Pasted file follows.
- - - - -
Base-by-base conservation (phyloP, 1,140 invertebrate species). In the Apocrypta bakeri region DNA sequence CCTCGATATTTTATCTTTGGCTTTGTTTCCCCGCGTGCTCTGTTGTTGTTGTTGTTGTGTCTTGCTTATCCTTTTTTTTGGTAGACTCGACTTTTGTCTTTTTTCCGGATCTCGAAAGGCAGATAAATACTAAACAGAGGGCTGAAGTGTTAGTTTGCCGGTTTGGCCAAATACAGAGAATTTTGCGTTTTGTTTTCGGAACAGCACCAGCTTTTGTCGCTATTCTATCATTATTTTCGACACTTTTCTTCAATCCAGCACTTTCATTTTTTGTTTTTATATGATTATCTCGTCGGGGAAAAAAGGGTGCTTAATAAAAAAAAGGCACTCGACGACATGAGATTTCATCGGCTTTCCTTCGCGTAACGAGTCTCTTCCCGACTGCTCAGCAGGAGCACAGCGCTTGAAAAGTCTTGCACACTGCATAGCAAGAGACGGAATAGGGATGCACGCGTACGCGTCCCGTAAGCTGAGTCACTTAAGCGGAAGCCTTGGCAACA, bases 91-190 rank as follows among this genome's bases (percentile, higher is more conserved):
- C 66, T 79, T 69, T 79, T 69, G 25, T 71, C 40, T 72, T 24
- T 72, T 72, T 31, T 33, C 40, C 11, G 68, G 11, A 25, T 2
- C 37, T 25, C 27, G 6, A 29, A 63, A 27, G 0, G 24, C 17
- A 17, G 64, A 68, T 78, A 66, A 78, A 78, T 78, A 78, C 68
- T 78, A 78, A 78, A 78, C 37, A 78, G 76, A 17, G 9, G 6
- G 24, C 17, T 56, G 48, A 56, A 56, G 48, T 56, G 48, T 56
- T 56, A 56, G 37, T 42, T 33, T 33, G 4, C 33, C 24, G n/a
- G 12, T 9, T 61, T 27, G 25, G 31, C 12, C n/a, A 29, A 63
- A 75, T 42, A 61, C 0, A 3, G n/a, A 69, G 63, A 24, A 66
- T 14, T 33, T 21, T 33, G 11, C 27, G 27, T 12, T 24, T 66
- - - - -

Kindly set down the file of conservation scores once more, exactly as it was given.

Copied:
Base-by-base conservation (phyloP, 1,140 invertebrate species). In the Apocrypta bakeri region DNA sequence CCTCGATATTTTATCTTTGGCTTTGTTTCCCCGCGTGCTCTGTTGTTGTTGTTGTTGTGTCTTGCTTATCCTTTTTTTTGGTAGACTCGACTTTTGTCTTTTTTCCGGATCTCGAAAGGCAGATAAATACTAAACAGAGGGCTGAAGTGTTAGTTTGCCGGTTTGGCCAAATACAGAGAATTTTGCGTTTTGTTTTCGGAACAGCACCAGCTTTTGTCGCTATTCTATCATTATTTTCGACACTTTTCTTCAATCCAGCACTTTCATTTTTTGTTTTTATATGATTATCTCGTCGGGGAAAAAAGGGTGCTTAATAAAAAAAAGGCACTCGACGACATGAGATTTCATCGGCTTTCCTTCGCGTAACGAGTCTCTTCCCGACTGCTCAGCAGGAGCACAGCGCTTGAAAAGTCTTGCACACTGCATAGCAAGAGACGGAATAGGGATGCACGCGTACGCGTCCCGTAAGCTGAGTCACTTAAGCGGAAGCCTTGGCAACA, bases 91-190 rank as follows among this genome's bases (percentile, higher is more conserved):
- C 66, T 79, T 69, T 79, T 69, G 25, T 71, C 40, T 72, T 24
- T 72, T 72, T 31, T 33, C 40, C 11, G 68, G 11, A 25, T 2
- C 37, T 25, C 27, G 6, A 29, A 63, A 27, G 0, G 24, C 17
- A 17, G 64, A 68, T 78, A 66, A 78, A 78, T 78, A 78, C 68
- T 78, A 78, A 78, A 78, C 37, A 78, G 76, A 17, G 9, G 6
- G 24, C 17, T 56, G 48, A 56, A 56, G 48, T 56, G 48, T 56
- T 56, A 56, G 37, T 42, T 33, T 33, G 4, C 33, C 24, G n/a
- G 12, T 9, T 61, T 27, G 25, G 31, C 12, C n/a, A 29, A 63
- A 75, T 42, A 61, C 0, A 3, G n/a, A 69, G 63, A 24, A 66
- T 14, T 33, T 21, T 33, G 11, C 27, G 27, T 12, T 24, T 66